It is also cited in many blogs that generate their own interaction as well as featuring in mainstream media stimulating further discussion.

The new architecture now provides a platform for more innovation around the Hansard data set with very low barriers to doing this.

Richard Allan, Task Force Chair


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Interaction Layer

Thinking more about the work programme for the Task Force and the layered model I described earlier, there is a need for an additional layer above the Presentation Layer.

INTERACTION LAYER – the methods used for engaging with people interested in the data being presented, including both reactive, e.g. accepting comments, and proactive, e.g. introducing material into blogs and social networks, methods.

This goal of increasing interaction around government data is an important part of the Power of Information analysis and a number of activities are underway in this area.

An early priority amongst these is to produce guidelines for civil servants who already want to interact with social media but are unsure about the propriety of this.

Tom Watson blogged his initial ideas on some guidelines a few weeks ago. This has fed into a more formal process that was triggered by PoI report recommendation 13

To maximise the potential value of civil servants’ input into online fora, by autumn 2007 the Cabinet Office Propriety and Ethics and Government Communications teams should together clarify how civil servants should respond to citizens seeking government advice and guidance online.

This clarification is an essential element to enable the development of a sound Interaction Layer. With these rules in place, with a public version expected soon, we can work on further building expertise and capacity within government for engagement with social media.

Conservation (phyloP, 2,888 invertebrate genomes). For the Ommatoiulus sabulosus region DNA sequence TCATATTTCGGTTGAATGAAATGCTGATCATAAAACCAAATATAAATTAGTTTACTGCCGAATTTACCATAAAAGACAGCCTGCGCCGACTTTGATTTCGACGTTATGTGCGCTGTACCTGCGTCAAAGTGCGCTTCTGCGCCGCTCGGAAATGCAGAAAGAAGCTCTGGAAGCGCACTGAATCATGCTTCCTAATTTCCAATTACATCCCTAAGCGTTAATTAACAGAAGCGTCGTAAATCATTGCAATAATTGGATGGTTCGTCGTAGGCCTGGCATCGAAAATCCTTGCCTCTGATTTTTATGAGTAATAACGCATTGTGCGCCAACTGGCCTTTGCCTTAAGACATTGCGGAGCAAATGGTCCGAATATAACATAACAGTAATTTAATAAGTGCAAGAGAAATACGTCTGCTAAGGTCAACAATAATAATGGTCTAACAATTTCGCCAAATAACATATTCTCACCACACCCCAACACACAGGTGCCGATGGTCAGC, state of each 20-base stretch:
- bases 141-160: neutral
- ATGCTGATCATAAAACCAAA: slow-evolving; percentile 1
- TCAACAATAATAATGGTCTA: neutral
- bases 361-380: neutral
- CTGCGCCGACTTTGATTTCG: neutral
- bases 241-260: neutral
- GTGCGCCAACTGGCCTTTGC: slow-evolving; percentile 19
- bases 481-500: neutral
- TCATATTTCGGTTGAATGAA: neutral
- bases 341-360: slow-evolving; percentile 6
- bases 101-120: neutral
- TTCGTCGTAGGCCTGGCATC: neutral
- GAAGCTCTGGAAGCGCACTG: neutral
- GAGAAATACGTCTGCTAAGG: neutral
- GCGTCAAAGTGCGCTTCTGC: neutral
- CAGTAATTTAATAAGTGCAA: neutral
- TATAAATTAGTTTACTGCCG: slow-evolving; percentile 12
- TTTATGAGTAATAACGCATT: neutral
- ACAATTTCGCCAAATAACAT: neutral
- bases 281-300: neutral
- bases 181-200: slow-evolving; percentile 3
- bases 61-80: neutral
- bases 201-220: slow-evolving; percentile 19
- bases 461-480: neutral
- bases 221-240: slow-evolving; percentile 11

Article by Richard Allan, Task Force Chair.


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Information Architectures

Models for presenting information over the internet have often been driven by their ‘shiny front ends’. The user-facing website is all important and the supporting data is somehow squeezed into this.

Thinking has moved on over recent years with a developing understanding of the importance of separating data from its presentation. If nothing else, this allows for simpler changes to the presentation layer as, for example, websites are redesigned.

We can take up this thinking in the Task Force and consider the architectures that are needed for public sector data to advance the Power of Information goals.

The following model is presented as an initial contribution to this discussion:

PRESENTATION LAYER – the public-facing front end, typically a set of web pages

ANALYSIS LAYER – any form of interpretation of the raw data, typically for summary presentation

ACCESS LAYER – all the information needed to access the data, including technical, legal and commercial aspects

DATA LAYER – the raw data sets

This sketch will be fleshed out over coming weeks into a more comprehensive model against which sources of public sector information can be tested.

This will allow us to understand and work on overcoming any barriers in the data and access layers that prevent innovation in the analysis and presentation layers.